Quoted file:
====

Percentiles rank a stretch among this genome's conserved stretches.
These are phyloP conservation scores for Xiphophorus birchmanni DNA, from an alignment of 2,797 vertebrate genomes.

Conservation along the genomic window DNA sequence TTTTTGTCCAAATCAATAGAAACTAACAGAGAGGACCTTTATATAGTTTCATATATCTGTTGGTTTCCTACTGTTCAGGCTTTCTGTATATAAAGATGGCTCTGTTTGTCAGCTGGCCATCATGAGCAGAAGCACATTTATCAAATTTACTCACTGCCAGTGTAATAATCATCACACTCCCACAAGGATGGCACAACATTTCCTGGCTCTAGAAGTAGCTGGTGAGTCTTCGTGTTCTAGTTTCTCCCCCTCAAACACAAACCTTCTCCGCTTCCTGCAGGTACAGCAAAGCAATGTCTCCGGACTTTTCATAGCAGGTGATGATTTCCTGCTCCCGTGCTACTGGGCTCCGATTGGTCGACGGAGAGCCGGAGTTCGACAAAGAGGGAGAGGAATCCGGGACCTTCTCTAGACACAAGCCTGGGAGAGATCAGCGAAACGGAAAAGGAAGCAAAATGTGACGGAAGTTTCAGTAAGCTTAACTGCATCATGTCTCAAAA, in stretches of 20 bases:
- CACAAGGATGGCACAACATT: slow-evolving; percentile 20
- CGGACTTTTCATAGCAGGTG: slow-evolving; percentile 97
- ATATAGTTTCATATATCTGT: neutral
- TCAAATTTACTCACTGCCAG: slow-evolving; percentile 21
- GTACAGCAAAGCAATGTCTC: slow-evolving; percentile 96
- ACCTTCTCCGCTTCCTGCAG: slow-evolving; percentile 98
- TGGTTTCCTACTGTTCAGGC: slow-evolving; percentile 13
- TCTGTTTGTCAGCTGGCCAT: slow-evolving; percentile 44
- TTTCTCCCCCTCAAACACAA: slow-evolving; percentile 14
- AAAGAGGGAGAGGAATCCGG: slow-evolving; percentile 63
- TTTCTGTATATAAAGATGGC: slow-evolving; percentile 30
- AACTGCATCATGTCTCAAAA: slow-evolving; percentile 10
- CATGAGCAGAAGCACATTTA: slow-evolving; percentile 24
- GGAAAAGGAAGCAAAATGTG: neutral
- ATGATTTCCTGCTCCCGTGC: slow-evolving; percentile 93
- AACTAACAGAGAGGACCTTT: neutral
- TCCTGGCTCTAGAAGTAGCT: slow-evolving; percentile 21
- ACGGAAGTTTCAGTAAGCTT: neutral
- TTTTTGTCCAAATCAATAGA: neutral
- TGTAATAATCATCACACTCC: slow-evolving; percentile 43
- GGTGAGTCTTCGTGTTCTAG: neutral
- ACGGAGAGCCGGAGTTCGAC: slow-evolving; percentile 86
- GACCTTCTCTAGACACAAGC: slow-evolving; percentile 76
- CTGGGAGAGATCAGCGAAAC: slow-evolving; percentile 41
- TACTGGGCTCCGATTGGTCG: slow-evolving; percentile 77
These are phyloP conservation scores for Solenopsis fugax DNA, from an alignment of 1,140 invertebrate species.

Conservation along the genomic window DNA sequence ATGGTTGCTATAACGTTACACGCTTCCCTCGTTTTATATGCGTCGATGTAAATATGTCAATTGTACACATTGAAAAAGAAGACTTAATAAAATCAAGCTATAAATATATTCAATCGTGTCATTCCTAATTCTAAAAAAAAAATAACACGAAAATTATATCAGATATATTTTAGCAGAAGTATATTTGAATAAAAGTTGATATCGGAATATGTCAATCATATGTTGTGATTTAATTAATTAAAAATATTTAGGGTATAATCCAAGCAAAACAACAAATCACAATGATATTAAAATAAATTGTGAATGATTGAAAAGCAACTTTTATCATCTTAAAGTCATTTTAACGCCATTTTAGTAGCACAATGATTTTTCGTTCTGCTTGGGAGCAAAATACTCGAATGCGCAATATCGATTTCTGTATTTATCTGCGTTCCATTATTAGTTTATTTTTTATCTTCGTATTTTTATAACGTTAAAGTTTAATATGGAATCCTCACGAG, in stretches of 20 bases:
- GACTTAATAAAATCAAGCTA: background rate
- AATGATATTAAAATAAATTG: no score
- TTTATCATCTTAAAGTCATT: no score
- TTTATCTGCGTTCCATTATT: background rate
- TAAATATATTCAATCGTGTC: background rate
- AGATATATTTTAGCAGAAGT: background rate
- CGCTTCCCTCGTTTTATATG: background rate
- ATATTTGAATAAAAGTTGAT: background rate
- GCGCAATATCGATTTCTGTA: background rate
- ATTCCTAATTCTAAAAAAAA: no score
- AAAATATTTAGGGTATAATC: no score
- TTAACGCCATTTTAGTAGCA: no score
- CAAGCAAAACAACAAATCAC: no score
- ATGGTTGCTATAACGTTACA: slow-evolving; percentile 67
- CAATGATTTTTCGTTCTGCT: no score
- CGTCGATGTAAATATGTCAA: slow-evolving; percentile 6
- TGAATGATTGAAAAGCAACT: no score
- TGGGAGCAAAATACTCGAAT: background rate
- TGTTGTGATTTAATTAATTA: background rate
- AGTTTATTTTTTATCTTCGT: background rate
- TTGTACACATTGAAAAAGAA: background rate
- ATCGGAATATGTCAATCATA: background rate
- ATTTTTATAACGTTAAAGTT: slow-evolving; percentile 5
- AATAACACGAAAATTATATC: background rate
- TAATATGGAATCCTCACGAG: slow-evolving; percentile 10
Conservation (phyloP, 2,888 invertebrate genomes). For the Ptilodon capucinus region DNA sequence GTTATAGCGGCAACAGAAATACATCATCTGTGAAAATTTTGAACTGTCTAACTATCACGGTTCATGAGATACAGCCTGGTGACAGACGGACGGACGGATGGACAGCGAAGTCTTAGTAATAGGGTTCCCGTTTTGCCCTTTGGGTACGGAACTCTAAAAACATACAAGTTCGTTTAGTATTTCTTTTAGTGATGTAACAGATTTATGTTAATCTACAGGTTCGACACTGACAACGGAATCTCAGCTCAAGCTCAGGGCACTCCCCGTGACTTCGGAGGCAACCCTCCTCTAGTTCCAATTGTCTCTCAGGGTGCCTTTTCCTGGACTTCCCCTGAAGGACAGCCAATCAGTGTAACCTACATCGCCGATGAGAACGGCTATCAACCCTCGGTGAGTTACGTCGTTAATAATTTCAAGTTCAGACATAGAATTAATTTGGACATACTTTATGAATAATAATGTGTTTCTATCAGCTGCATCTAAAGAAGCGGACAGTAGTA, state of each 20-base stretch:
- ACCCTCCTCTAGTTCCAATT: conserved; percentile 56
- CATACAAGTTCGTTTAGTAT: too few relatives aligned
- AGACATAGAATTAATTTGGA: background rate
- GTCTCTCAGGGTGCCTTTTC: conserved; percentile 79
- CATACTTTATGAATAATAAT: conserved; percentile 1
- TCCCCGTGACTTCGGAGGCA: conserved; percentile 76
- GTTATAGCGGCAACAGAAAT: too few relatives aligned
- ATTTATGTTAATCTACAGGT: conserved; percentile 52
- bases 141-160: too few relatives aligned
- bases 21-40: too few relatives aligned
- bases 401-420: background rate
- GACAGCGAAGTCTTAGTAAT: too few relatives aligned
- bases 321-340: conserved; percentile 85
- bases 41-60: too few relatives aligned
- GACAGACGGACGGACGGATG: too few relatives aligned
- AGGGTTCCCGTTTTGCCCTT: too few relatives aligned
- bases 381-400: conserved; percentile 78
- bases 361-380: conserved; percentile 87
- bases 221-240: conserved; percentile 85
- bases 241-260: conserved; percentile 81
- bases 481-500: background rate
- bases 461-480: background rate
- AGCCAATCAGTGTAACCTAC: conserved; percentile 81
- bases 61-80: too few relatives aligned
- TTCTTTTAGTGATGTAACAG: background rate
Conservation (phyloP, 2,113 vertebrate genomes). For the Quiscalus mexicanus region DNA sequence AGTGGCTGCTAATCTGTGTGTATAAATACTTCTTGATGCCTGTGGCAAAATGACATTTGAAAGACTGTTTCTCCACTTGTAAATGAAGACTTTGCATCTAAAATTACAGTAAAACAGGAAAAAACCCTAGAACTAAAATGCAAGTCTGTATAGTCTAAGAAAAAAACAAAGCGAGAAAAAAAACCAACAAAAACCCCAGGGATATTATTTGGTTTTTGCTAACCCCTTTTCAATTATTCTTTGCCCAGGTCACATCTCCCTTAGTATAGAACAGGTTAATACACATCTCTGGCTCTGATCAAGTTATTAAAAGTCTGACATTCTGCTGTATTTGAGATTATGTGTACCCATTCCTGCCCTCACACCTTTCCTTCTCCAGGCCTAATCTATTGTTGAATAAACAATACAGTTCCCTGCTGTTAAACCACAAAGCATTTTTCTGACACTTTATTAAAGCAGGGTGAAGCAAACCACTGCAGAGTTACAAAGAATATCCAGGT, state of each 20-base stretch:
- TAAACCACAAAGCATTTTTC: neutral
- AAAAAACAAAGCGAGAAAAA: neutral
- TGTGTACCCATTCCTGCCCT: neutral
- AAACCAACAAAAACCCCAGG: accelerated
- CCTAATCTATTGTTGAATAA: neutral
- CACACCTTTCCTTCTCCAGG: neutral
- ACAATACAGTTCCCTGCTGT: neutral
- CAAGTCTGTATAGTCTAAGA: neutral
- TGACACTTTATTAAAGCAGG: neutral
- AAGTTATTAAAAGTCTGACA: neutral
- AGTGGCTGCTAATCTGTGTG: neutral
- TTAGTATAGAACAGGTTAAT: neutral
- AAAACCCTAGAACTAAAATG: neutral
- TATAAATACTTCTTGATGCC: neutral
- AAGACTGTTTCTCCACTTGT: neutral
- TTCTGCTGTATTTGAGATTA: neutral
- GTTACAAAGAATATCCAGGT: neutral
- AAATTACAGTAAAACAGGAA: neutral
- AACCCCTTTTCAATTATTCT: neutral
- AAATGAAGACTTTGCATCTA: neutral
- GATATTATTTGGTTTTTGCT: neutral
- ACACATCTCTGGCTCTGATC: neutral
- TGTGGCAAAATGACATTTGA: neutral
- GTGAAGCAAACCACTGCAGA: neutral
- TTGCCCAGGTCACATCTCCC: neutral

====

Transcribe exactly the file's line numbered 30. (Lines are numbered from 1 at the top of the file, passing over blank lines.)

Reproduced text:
Conservation along the genomic window DNA sequence ATGGTTGCTATAACGTTACACGCTTCCCTCGTTTTATATGCGTCGATGTAAATATGTCAATTGTACACATTGAAAAAGAAGACTTAATAAAATCAAGCTATAAATATATTCAATCGTGTCATTCCTAATTCTAAAAAAAAAATAACACGAAAATTATATCAGATATATTTTAGCAGAAGTATATTTGAATAAAAGTTGATATCGGAATATGTCAATCATATGTTGTGATTTAATTAATTAAAAATATTTAGGGTATAATCCAAGCAAAACAACAAATCACAATGATATTAAAATAAATTGTGAATGATTGAAAAGCAACTTTTATCATCTTAAAGTCATTTTAACGCCATTTTAGTAGCACAATGATTTTTCGTTCTGCTTGGGAGCAAAATACTCGAATGCGCAATATCGATTTCTGTATTTATCTGCGTTCCATTATTAGTTTATTTTTTATCTTCGTATTTTTATAACGTTAAAGTTTAATATGGAATCCTCACGAG, in stretches of 20 bases: